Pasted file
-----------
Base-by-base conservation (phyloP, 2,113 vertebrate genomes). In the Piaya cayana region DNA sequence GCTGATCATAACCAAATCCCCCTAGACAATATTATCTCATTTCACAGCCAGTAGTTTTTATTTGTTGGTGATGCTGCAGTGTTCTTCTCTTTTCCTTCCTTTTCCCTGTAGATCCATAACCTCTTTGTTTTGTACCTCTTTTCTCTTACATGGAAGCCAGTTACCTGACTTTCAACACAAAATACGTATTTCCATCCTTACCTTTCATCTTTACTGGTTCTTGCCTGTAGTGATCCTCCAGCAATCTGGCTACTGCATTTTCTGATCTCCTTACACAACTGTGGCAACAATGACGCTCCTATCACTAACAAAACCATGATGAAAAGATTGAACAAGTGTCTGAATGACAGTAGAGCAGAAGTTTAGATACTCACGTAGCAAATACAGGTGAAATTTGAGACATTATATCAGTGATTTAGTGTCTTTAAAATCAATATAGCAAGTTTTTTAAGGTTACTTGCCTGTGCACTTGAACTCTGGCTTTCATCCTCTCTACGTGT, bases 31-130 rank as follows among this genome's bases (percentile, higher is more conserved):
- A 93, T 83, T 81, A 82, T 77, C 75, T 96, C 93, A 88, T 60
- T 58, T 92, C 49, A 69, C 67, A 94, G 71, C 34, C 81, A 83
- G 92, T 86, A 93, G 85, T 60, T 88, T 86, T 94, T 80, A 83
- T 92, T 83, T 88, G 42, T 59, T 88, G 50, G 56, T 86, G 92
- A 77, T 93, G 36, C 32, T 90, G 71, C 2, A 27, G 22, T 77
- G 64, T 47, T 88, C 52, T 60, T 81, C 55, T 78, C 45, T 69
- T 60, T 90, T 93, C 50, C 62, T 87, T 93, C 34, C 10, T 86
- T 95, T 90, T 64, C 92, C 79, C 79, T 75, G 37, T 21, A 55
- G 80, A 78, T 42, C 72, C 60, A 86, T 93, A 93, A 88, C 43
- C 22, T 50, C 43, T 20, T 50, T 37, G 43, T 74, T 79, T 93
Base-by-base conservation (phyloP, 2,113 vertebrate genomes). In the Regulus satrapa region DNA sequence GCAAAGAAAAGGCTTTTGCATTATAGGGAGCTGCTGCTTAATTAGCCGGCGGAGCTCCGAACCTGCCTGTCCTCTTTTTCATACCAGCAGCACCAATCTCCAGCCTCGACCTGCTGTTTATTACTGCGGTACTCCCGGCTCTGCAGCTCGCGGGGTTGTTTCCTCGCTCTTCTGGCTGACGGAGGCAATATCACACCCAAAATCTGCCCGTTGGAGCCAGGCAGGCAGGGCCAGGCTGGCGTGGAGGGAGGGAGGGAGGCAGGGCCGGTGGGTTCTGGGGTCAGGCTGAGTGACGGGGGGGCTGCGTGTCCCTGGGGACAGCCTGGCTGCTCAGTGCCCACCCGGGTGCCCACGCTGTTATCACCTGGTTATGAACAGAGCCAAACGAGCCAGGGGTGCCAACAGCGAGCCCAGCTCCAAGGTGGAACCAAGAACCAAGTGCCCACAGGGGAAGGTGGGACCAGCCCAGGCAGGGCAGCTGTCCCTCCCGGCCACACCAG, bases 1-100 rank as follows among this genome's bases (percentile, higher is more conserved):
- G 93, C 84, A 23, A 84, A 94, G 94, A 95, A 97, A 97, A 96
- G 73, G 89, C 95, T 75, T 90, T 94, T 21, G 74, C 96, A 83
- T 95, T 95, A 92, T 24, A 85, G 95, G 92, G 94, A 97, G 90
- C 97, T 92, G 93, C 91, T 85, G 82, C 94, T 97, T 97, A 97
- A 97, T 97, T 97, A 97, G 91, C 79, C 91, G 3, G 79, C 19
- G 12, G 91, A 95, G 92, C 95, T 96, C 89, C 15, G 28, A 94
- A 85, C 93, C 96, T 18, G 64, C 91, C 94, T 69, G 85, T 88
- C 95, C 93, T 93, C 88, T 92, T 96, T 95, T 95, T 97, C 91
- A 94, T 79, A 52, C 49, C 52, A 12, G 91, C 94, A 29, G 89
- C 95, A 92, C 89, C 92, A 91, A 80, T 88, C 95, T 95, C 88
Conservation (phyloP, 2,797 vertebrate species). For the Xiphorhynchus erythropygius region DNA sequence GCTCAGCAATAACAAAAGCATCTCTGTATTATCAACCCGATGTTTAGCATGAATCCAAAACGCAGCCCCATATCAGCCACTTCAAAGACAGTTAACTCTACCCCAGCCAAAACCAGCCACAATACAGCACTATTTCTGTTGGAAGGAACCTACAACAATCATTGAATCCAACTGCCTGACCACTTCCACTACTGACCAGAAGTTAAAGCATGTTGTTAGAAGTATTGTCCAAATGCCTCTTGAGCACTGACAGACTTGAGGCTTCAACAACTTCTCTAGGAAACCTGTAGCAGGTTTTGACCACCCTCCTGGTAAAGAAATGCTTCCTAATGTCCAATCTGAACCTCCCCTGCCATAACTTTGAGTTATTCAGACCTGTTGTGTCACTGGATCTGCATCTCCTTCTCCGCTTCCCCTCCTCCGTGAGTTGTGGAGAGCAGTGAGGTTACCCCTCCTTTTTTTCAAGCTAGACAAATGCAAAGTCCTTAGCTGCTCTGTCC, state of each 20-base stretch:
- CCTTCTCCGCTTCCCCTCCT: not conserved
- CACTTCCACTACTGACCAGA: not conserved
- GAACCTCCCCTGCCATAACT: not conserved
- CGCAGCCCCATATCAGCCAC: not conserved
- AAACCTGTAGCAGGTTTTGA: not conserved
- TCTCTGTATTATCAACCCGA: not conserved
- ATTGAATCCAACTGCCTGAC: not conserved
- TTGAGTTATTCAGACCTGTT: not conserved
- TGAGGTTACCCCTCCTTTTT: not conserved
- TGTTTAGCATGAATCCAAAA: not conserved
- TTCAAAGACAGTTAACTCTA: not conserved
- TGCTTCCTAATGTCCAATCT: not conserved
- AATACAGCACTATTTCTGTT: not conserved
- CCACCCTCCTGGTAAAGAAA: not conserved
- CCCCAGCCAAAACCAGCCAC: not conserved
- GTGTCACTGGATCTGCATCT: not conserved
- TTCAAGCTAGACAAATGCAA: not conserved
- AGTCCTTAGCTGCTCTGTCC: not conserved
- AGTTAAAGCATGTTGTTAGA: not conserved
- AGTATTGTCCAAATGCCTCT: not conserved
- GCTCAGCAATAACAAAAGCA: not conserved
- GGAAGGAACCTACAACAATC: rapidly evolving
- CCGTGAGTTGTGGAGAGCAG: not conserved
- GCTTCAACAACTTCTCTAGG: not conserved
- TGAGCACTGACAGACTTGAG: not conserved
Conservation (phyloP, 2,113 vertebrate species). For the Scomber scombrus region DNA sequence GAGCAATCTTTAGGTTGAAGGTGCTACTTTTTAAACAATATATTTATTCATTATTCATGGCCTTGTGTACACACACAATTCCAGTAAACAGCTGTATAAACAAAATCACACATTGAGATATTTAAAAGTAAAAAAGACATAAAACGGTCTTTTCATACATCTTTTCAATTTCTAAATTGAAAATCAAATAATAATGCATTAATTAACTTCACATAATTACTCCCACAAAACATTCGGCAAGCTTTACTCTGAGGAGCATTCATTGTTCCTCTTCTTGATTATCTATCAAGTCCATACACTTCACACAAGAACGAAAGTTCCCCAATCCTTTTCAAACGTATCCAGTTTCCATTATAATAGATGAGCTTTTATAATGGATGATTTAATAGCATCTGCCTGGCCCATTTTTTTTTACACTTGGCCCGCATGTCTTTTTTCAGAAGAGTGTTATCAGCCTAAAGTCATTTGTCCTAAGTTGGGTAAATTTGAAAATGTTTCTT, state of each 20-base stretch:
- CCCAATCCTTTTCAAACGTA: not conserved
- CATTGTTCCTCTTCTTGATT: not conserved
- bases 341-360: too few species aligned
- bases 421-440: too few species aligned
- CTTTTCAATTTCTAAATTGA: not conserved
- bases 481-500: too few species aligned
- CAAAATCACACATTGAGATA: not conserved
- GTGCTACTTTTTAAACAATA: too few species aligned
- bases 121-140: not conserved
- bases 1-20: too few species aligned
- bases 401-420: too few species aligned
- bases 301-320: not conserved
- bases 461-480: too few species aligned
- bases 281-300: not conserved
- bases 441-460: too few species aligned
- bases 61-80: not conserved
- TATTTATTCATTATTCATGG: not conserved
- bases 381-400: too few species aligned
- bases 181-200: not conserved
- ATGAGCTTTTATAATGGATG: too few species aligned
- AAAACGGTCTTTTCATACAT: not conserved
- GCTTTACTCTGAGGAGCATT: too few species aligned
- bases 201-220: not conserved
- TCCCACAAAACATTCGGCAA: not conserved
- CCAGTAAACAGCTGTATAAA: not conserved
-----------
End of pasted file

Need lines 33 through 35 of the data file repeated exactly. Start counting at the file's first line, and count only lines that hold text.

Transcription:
- TGTTTAGCATGAATCCAAAA: not conserved
- TTCAAAGACAGTTAACTCTA: not conserved
- TGCTTCCTAATGTCCAATCT: not conserved